- Build collaborative relationships
Having strong relations across the business makes a difference. Technologies need consistent data to be effective and this data sits across functions. For example, when it comes to IT category sourcing, all business functions need to be involved:
- Finance agrees the budget, accounting codes, volume forecasts, and auto approvals
- IT confirms the specification and product availability in systems, budget approval, and demand forecasts
- HR shares the organization’s team structures so you can apply the right workflows
- Supply chain or finance details the goods receipt process
- Legal approves the supplier contracts
- Suppliers, once onboard, must become part of the end-to-end process so products or services are delivered on time and to the contract
Collaborating in this way makes everyone aware of their roles, which means data from the sourcing activities is where it should be in the ordering system.
- A culture of change
With a culture that embraces rapid change, experimentation, and innovation, new technology will take hold and create competitive advantage. And as the pace of change is not slowing, procurement functions with streamlined operations will adapt more quickly and be ready to support the business.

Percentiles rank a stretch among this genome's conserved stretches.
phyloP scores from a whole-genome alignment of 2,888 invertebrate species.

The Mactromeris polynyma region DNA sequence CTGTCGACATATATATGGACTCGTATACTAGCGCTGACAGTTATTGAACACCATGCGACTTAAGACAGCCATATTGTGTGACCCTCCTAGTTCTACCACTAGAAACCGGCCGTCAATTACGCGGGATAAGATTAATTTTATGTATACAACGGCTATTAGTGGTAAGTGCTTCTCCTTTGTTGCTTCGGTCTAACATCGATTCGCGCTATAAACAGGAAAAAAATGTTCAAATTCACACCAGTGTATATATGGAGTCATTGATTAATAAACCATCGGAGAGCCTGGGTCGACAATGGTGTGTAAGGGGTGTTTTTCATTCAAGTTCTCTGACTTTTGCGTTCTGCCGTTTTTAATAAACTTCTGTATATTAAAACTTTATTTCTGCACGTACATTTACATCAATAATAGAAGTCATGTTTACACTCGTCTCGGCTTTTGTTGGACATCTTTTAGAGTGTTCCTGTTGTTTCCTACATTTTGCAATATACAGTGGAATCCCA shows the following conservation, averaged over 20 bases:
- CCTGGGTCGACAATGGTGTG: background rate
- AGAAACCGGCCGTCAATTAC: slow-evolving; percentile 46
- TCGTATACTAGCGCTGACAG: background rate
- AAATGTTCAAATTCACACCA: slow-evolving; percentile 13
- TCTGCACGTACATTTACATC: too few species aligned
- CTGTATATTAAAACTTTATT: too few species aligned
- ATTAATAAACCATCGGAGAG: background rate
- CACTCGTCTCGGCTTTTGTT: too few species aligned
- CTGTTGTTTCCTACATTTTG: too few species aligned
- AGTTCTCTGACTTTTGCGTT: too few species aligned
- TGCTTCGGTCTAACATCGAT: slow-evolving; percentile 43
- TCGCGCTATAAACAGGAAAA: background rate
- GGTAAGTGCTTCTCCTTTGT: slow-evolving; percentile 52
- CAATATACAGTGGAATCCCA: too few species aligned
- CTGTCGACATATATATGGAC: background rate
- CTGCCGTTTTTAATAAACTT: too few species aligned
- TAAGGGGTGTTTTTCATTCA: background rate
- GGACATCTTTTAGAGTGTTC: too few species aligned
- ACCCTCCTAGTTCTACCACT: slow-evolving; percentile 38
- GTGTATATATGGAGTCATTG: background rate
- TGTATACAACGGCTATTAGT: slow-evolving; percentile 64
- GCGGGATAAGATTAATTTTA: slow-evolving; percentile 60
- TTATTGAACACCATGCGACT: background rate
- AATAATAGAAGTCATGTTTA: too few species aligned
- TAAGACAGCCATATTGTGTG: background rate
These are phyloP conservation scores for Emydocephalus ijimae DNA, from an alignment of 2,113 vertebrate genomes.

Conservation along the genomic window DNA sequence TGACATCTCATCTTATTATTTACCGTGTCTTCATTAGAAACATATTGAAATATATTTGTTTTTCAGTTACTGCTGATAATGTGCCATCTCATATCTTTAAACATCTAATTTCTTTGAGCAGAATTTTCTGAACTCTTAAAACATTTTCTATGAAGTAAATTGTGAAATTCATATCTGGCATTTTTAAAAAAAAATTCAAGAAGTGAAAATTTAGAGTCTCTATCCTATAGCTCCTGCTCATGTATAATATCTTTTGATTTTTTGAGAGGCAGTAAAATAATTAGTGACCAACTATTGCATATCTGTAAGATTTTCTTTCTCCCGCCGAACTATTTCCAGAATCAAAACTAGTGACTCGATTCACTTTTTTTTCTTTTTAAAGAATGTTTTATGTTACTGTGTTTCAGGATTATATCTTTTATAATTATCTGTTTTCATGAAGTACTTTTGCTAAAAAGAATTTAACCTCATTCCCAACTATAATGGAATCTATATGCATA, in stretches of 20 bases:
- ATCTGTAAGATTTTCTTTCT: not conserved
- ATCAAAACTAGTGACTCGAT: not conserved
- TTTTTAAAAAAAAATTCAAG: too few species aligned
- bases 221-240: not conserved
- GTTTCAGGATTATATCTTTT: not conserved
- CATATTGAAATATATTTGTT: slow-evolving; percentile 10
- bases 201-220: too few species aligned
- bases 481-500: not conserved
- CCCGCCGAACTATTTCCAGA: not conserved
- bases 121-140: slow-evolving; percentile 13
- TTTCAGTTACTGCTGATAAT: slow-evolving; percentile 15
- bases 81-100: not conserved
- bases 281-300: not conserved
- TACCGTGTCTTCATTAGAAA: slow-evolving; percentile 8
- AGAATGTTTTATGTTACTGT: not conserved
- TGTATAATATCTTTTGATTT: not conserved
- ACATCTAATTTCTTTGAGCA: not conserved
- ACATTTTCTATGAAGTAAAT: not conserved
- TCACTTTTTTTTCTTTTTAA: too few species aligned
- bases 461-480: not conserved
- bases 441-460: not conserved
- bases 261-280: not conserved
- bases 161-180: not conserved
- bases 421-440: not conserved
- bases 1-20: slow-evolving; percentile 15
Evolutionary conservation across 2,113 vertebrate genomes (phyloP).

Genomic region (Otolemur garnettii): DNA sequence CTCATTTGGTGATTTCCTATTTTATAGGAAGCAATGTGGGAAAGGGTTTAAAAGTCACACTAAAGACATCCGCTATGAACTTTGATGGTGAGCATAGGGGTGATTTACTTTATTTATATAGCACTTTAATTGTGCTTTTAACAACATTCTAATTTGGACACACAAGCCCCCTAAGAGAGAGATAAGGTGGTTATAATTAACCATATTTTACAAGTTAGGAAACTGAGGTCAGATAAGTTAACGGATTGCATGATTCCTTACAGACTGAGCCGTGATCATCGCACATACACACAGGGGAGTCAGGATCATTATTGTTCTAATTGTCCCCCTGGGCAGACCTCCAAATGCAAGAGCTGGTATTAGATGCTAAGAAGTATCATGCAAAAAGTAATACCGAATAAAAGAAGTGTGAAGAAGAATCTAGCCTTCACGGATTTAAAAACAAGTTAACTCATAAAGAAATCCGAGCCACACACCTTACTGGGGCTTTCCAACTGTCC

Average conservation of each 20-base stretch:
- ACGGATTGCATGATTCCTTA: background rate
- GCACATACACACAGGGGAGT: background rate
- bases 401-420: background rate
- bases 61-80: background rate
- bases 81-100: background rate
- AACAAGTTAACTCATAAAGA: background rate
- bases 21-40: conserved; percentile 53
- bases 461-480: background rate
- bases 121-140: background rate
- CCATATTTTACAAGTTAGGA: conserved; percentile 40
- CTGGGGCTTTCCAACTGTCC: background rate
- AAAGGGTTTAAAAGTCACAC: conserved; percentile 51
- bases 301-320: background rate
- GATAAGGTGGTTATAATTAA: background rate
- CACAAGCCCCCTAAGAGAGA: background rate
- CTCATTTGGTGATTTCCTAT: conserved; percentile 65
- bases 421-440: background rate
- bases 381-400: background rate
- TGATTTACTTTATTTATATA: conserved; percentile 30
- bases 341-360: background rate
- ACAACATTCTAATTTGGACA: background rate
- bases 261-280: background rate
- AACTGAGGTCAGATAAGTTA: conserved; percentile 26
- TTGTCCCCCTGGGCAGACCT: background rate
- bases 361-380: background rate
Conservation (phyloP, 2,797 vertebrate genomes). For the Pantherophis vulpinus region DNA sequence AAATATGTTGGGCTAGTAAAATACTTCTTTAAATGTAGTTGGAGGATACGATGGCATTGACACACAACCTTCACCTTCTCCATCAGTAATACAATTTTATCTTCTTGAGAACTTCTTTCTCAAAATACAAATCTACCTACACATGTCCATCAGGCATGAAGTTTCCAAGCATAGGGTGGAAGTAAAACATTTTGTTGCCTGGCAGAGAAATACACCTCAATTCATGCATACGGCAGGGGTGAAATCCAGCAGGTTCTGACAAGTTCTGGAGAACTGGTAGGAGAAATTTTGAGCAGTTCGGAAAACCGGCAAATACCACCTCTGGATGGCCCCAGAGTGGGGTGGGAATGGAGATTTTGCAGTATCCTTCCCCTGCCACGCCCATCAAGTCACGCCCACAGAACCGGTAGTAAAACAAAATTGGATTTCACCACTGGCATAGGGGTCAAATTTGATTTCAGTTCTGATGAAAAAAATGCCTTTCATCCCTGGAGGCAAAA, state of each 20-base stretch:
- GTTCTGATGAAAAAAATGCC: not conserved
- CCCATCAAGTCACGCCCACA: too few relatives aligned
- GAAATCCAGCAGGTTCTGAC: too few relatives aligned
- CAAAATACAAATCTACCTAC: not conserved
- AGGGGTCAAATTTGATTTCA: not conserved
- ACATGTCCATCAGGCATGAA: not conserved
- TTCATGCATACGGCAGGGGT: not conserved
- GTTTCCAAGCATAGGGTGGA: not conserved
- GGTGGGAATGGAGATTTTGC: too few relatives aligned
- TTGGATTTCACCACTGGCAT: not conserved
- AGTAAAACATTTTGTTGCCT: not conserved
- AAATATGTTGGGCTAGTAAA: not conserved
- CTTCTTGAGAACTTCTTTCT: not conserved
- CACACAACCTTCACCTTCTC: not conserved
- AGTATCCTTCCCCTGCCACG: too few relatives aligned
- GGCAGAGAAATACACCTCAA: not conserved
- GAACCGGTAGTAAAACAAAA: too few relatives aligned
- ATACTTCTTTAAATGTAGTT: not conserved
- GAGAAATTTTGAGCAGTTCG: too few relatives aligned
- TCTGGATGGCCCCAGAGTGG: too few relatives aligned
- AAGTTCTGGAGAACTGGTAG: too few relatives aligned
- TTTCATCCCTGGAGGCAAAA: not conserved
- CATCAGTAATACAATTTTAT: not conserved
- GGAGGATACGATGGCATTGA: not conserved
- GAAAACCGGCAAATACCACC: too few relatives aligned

With these accelerators in place, procurement team will be definitely ready to realize the full power of today’s digital solutions. What’s more, the impact helps business grow profits, and manage risks. Digital technologies are opening up boundless opportunities for procurement. These five accelerators will bring the possibilities of tomorrow to you today. Think big! Reconsider what’s possible. You’re not looking for minor adjustments. You don’t want to be restricted by what’s considered best in class. You want a major shift that revolutionizes the user experience and operational efficiency. There are many opportunities to reach right now if you combine design-thinking techniques, domain expertise, and digital technologies.